A bold organ. Smooth humming. The squeal of a funky, wah-wah laden guitar. Pouncing of the percussion, and we’re off and running. “It’s Alright,” a mid-album slice of pure soul off of Crack of Dawn’s new LP Spotlight doesn’t waste any time getting us into the groove of things and taking us to a gravity free space where we can sail in between the melodies like we’re just another note resonating from the band’s amplifiers. If you’re getting the impression that there’s quite the psychedelic bend to Spotlight, then I’m doing a good job with my description. To say that psychedelia tinged funk ala George Clinton wasn’t a contributing influence on these cats would be a far stretch of the imagination, and Crack of Dawn doesn’t have any problems admitting just as much in their music. In a celebration of love, life, laughter and whole lot of truth, the band crafts their melodies around their deeply soulful introspections, and the result is an intoxicating meld of intricately arranged, jazz inspired cerebral R&B that could give the style the shot of adrenaline that its desperately been needing in the last few years.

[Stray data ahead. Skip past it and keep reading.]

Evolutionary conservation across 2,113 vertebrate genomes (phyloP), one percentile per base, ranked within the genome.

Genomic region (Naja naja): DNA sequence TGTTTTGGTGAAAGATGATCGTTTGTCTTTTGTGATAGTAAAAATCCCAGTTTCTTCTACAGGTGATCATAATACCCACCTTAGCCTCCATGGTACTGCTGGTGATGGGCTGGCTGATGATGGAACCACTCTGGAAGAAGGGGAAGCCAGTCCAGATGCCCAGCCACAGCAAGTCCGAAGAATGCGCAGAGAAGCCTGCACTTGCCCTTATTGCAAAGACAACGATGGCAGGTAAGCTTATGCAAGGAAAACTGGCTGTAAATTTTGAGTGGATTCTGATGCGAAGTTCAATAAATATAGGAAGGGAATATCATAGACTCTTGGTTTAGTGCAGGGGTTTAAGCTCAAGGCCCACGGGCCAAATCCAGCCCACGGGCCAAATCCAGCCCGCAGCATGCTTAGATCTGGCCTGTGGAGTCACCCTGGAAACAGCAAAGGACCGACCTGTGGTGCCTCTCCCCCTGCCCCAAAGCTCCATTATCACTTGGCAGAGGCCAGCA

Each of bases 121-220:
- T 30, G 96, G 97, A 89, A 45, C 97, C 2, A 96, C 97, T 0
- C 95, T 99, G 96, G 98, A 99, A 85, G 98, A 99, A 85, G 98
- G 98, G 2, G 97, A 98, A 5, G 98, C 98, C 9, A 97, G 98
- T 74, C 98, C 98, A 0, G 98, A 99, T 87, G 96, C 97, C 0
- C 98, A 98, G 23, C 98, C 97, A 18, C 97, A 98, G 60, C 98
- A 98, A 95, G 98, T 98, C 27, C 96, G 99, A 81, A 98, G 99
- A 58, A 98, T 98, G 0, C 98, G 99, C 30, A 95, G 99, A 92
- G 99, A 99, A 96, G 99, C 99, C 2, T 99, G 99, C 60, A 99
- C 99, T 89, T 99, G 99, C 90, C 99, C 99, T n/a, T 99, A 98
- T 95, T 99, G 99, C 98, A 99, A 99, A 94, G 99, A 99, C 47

Another one of my favorite moments from Spotlight comes in the second track on the album, “Somebody’s Watching,” which shows off how particularly well this group is able harmonize with each other as a singular entity without robbing any of the individual musicians in the band of their personal contribution. No one is competing for the spotlight here, just working together, and aggressively pushing a force together with a lot of sweat and determination to reach their climax all at once with no one left lagging behind (especially the audience). When everything is clicking and firing on all cylinders like it is here, we can’t help but get swept up in their energy and move to the literal beat of their drum. The smoky guitar parts are as visceral and flexible as the bittersweet vocals delicately placed in the valleys that exist between the crashing percussion and the furious timber of the basslines. There’s a little bit of showing off here, a little stutter step to create some distance there, and even a couple of relaxed moments where someone else picks up the slack. And still, it doesn’t sound like anyone is being particularly selfish. Crack of Dawn isn’t just playing a song here, they’re making love to the stereo.
Their energy reminds me of Tower of Power, one of my all-time favorite groups, but their identity is a lot harder to pin down. Maybe it’s because of their use of eclecticism. Maybe it’s that they don’t constantly use the same prose in each one of their songs. Or maybe it’s that they’re a fresh enough face to me that I, as a new fan, haven’t decided where I put them in the pop culture spectrum yet. But one thing is for sure; this group is the real article, and I plan on paying close attention to everything that they put out in the months – and hopefully years – to come.